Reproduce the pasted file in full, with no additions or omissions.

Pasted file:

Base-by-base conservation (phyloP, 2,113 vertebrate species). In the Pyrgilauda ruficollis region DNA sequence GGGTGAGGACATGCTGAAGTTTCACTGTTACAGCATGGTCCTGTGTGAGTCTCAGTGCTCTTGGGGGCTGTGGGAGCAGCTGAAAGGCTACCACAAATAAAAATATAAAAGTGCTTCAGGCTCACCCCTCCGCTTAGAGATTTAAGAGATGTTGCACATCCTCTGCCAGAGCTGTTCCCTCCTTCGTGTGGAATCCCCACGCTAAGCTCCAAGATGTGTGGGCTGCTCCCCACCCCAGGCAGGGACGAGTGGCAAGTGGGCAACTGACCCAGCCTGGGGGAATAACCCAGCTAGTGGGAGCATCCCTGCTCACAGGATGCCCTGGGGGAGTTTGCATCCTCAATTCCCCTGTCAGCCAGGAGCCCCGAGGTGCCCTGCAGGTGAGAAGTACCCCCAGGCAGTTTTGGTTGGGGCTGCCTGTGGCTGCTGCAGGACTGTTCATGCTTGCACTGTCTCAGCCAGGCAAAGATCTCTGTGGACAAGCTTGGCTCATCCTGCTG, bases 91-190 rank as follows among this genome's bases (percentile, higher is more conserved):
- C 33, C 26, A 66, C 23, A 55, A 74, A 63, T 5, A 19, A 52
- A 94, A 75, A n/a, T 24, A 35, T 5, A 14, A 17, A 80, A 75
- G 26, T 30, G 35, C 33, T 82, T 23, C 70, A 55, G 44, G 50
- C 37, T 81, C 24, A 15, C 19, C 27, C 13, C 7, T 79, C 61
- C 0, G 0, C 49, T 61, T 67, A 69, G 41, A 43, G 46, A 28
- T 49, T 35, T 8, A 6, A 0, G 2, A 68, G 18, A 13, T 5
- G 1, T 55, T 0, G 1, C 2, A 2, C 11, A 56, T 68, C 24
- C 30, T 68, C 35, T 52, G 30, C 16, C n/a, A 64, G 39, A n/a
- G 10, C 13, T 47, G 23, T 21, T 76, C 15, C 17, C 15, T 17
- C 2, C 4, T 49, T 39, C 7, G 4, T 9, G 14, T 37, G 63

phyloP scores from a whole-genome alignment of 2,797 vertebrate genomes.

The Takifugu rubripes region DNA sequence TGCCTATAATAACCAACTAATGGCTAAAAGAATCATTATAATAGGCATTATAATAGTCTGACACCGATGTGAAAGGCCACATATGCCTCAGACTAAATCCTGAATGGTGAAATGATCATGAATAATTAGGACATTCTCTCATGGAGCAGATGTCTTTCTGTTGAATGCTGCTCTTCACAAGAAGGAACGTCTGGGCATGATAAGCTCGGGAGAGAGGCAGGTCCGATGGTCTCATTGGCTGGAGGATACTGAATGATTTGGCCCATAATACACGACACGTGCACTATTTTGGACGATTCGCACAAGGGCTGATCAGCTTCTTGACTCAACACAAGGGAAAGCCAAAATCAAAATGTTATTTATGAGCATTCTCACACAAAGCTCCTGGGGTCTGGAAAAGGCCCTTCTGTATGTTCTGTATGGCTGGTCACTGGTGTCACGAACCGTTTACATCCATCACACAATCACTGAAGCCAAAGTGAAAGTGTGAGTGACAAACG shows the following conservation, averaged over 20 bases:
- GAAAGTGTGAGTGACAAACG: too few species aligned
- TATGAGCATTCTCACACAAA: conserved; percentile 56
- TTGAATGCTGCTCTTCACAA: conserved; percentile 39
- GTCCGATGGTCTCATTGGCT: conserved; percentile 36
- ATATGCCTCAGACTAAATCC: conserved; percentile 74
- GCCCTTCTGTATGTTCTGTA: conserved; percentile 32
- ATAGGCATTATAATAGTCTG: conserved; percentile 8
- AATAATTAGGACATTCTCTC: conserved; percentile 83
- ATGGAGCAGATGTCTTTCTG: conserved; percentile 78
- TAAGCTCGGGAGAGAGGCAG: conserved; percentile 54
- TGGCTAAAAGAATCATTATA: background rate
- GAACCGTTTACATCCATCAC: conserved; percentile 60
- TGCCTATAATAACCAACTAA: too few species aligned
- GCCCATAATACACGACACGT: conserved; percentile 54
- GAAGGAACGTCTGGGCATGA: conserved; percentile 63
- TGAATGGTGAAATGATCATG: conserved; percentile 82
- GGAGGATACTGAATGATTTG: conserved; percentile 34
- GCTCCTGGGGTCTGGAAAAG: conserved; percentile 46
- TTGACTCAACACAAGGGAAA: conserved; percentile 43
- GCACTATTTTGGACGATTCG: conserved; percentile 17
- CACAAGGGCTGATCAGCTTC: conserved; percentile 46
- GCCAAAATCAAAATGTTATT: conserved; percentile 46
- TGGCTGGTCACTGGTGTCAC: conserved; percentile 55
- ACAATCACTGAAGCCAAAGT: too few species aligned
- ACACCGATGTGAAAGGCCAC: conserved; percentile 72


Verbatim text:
Base-by-base conservation (phyloP, 2,113 vertebrate species). In the Pyrgilauda ruficollis region DNA sequence GGGTGAGGACATGCTGAAGTTTCACTGTTACAGCATGGTCCTGTGTGAGTCTCAGTGCTCTTGGGGGCTGTGGGAGCAGCTGAAAGGCTACCACAAATAAAAATATAAAAGTGCTTCAGGCTCACCCCTCCGCTTAGAGATTTAAGAGATGTTGCACATCCTCTGCCAGAGCTGTTCCCTCCTTCGTGTGGAATCCCCACGCTAAGCTCCAAGATGTGTGGGCTGCTCCCCACCCCAGGCAGGGACGAGTGGCAAGTGGGCAACTGACCCAGCCTGGGGGAATAACCCAGCTAGTGGGAGCATCCCTGCTCACAGGATGCCCTGGGGGAGTTTGCATCCTCAATTCCCCTGTCAGCCAGGAGCCCCGAGGTGCCCTGCAGGTGAGAAGTACCCCCAGGCAGTTTTGGTTGGGGCTGCCTGTGGCTGCTGCAGGACTGTTCATGCTTGCACTGTCTCAGCCAGGCAAAGATCTCTGTGGACAAGCTTGGCTCATCCTGCTG, bases 91-190 rank as follows among this genome's bases (percentile, higher is more conserved):
- C 33, C 26, A 66, C 23, A 55, A 74, A 63, T 5, A 19, A 52
- A 94, A 75, A n/a, T 24, A 35, T 5, A 14, A 17, A 80, A 75
- G 26, T 30, G 35, C 33, T 82, T 23, C 70, A 55, G 44, G 50
- C 37, T 81, C 24, A 15, C 19, C 27, C 13, C 7, T 79, C 61
- C 0, G 0, C 49, T 61, T 67, A 69, G 41, A 43, G 46, A 28
- T 49, T 35, T 8, A 6, A 0, G 2, A 68, G 18, A 13, T 5
- G 1, T 55, T 0, G 1, C 2, A 2, C 11, A 56, T 68, C 24
- C 30, T 68, C 35, T 52, G 30, C 16, C n/a, A 64, G 39, A n/a
- G 10, C 13, T 47, G 23, T 21, T 76, C 15, C 17, C 15, T 17
- C 2, C 4, T 49, T 39, C 7, G 4, T 9, G 14, T 37, G 63

phyloP scores from a whole-genome alignment of 2,797 vertebrate genomes.

The Takifugu rubripes region DNA sequence TGCCTATAATAACCAACTAATGGCTAAAAGAATCATTATAATAGGCATTATAATAGTCTGACACCGATGTGAAAGGCCACATATGCCTCAGACTAAATCCTGAATGGTGAAATGATCATGAATAATTAGGACATTCTCTCATGGAGCAGATGTCTTTCTGTTGAATGCTGCTCTTCACAAGAAGGAACGTCTGGGCATGATAAGCTCGGGAGAGAGGCAGGTCCGATGGTCTCATTGGCTGGAGGATACTGAATGATTTGGCCCATAATACACGACACGTGCACTATTTTGGACGATTCGCACAAGGGCTGATCAGCTTCTTGACTCAACACAAGGGAAAGCCAAAATCAAAATGTTATTTATGAGCATTCTCACACAAAGCTCCTGGGGTCTGGAAAAGGCCCTTCTGTATGTTCTGTATGGCTGGTCACTGGTGTCACGAACCGTTTACATCCATCACACAATCACTGAAGCCAAAGTGAAAGTGTGAGTGACAAACG shows the following conservation, averaged over 20 bases:
- GAAAGTGTGAGTGACAAACG: too few species aligned
- TATGAGCATTCTCACACAAA: conserved; percentile 56
- TTGAATGCTGCTCTTCACAA: conserved; percentile 39
- GTCCGATGGTCTCATTGGCT: conserved; percentile 36
- ATATGCCTCAGACTAAATCC: conserved; percentile 74
- GCCCTTCTGTATGTTCTGTA: conserved; percentile 32
- ATAGGCATTATAATAGTCTG: conserved; percentile 8
- AATAATTAGGACATTCTCTC: conserved; percentile 83
- ATGGAGCAGATGTCTTTCTG: conserved; percentile 78
- TAAGCTCGGGAGAGAGGCAG: conserved; percentile 54
- TGGCTAAAAGAATCATTATA: background rate
- GAACCGTTTACATCCATCAC: conserved; percentile 60
- TGCCTATAATAACCAACTAA: too few species aligned
- GCCCATAATACACGACACGT: conserved; percentile 54
- GAAGGAACGTCTGGGCATGA: conserved; percentile 63
- TGAATGGTGAAATGATCATG: conserved; percentile 82
- GGAGGATACTGAATGATTTG: conserved; percentile 34
- GCTCCTGGGGTCTGGAAAAG: conserved; percentile 46
- TTGACTCAACACAAGGGAAA: conserved; percentile 43
- GCACTATTTTGGACGATTCG: conserved; percentile 17
- CACAAGGGCTGATCAGCTTC: conserved; percentile 46
- GCCAAAATCAAAATGTTATT: conserved; percentile 46
- TGGCTGGTCACTGGTGTCAC: conserved; percentile 55
- ACAATCACTGAAGCCAAAGT: too few species aligned
- ACACCGATGTGAAAGGCCAC: conserved; percentile 72